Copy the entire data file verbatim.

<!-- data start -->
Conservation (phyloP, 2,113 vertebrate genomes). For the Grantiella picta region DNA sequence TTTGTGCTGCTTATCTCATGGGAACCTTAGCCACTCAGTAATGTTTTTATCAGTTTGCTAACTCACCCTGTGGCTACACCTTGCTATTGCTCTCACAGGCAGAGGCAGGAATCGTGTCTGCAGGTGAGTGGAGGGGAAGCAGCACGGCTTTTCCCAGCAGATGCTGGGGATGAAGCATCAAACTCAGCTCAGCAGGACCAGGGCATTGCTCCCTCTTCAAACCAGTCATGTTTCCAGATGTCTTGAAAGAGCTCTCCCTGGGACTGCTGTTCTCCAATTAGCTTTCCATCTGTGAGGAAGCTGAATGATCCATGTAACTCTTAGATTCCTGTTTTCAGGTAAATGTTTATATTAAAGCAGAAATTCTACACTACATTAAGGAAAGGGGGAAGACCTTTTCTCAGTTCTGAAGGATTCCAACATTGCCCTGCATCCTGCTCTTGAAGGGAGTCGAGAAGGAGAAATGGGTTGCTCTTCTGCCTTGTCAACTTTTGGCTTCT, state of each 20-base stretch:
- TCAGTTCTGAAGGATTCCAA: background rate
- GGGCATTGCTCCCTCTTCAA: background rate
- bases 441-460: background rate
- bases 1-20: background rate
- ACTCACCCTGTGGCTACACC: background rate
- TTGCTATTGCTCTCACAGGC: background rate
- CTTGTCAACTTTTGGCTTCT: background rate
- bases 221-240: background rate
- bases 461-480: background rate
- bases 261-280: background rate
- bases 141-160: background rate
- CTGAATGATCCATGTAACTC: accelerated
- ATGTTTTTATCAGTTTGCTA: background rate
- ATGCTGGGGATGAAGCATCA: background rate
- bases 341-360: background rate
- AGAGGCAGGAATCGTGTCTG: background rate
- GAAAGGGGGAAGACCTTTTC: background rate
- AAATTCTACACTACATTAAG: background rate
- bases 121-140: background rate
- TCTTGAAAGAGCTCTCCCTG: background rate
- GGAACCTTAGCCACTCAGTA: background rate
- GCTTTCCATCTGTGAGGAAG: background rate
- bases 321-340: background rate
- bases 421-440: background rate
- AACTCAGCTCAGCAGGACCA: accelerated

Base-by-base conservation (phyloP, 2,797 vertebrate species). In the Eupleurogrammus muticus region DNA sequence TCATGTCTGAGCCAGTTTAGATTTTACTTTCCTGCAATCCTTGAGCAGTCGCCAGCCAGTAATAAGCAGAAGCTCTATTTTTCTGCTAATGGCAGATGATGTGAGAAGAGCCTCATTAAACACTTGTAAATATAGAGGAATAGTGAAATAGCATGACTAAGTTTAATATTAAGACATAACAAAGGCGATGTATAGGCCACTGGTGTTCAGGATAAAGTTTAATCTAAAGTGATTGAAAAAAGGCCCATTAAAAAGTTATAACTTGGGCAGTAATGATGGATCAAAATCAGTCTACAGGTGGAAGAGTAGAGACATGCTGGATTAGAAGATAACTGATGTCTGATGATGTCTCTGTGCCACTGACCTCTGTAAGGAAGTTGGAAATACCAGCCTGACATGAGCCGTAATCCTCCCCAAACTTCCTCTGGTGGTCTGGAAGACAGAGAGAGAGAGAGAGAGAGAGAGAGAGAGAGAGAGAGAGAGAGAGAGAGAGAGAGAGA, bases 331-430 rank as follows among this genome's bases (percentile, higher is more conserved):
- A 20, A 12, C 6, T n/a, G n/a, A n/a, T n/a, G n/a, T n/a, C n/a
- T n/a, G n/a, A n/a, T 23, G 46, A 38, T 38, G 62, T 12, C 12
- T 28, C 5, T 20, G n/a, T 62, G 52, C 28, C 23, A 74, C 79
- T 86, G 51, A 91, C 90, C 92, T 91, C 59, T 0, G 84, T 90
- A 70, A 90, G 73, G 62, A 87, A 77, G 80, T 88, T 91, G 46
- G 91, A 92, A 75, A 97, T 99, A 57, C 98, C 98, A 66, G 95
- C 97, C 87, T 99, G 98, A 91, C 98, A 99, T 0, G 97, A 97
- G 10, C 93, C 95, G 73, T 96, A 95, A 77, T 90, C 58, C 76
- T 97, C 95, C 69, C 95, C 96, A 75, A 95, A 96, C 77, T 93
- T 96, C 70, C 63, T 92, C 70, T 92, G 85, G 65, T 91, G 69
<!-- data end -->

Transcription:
Conservation (phyloP, 2,113 vertebrate genomes). For the Grantiella picta region DNA sequence TTTGTGCTGCTTATCTCATGGGAACCTTAGCCACTCAGTAATGTTTTTATCAGTTTGCTAACTCACCCTGTGGCTACACCTTGCTATTGCTCTCACAGGCAGAGGCAGGAATCGTGTCTGCAGGTGAGTGGAGGGGAAGCAGCACGGCTTTTCCCAGCAGATGCTGGGGATGAAGCATCAAACTCAGCTCAGCAGGACCAGGGCATTGCTCCCTCTTCAAACCAGTCATGTTTCCAGATGTCTTGAAAGAGCTCTCCCTGGGACTGCTGTTCTCCAATTAGCTTTCCATCTGTGAGGAAGCTGAATGATCCATGTAACTCTTAGATTCCTGTTTTCAGGTAAATGTTTATATTAAAGCAGAAATTCTACACTACATTAAGGAAAGGGGGAAGACCTTTTCTCAGTTCTGAAGGATTCCAACATTGCCCTGCATCCTGCTCTTGAAGGGAGTCGAGAAGGAGAAATGGGTTGCTCTTCTGCCTTGTCAACTTTTGGCTTCT, state of each 20-base stretch:
- TCAGTTCTGAAGGATTCCAA: background rate
- GGGCATTGCTCCCTCTTCAA: background rate
- bases 441-460: background rate
- bases 1-20: background rate
- ACTCACCCTGTGGCTACACC: background rate
- TTGCTATTGCTCTCACAGGC: background rate
- CTTGTCAACTTTTGGCTTCT: background rate
- bases 221-240: background rate
- bases 461-480: background rate
- bases 261-280: background rate
- bases 141-160: background rate
- CTGAATGATCCATGTAACTC: accelerated
- ATGTTTTTATCAGTTTGCTA: background rate
- ATGCTGGGGATGAAGCATCA: background rate
- bases 341-360: background rate
- AGAGGCAGGAATCGTGTCTG: background rate
- GAAAGGGGGAAGACCTTTTC: background rate
- AAATTCTACACTACATTAAG: background rate
- bases 121-140: background rate
- TCTTGAAAGAGCTCTCCCTG: background rate
- GGAACCTTAGCCACTCAGTA: background rate
- GCTTTCCATCTGTGAGGAAG: background rate
- bases 321-340: background rate
- bases 421-440: background rate
- AACTCAGCTCAGCAGGACCA: accelerated

Base-by-base conservation (phyloP, 2,797 vertebrate species). In the Eupleurogrammus muticus region DNA sequence TCATGTCTGAGCCAGTTTAGATTTTACTTTCCTGCAATCCTTGAGCAGTCGCCAGCCAGTAATAAGCAGAAGCTCTATTTTTCTGCTAATGGCAGATGATGTGAGAAGAGCCTCATTAAACACTTGTAAATATAGAGGAATAGTGAAATAGCATGACTAAGTTTAATATTAAGACATAACAAAGGCGATGTATAGGCCACTGGTGTTCAGGATAAAGTTTAATCTAAAGTGATTGAAAAAAGGCCCATTAAAAAGTTATAACTTGGGCAGTAATGATGGATCAAAATCAGTCTACAGGTGGAAGAGTAGAGACATGCTGGATTAGAAGATAACTGATGTCTGATGATGTCTCTGTGCCACTGACCTCTGTAAGGAAGTTGGAAATACCAGCCTGACATGAGCCGTAATCCTCCCCAAACTTCCTCTGGTGGTCTGGAAGACAGAGAGAGAGAGAGAGAGAGAGAGAGAGAGAGAGAGAGAGAGAGAGAGAGAGAGAGAGA, bases 331-430 rank as follows among this genome's bases (percentile, higher is more conserved):
- A 20, A 12, C 6, T n/a, G n/a, A n/a, T n/a, G n/a, T n/a, C n/a
- T n/a, G n/a, A n/a, T 23, G 46, A 38, T 38, G 62, T 12, C 12
- T 28, C 5, T 20, G n/a, T 62, G 52, C 28, C 23, A 74, C 79
- T 86, G 51, A 91, C 90, C 92, T 91, C 59, T 0, G 84, T 90
- A 70, A 90, G 73, G 62, A 87, A 77, G 80, T 88, T 91, G 46
- G 91, A 92, A 75, A 97, T 99, A 57, C 98, C 98, A 66, G 95
- C 97, C 87, T 99, G 98, A 91, C 98, A 99, T 0, G 97, A 97
- G 10, C 93, C 95, G 73, T 96, A 95, A 77, T 90, C 58, C 76
- T 97, C 95, C 69, C 95, C 96, A 75, A 95, A 96, C 77, T 93
- T 96, C 70, C 63, T 92, C 70, T 92, G 85, G 65, T 91, G 69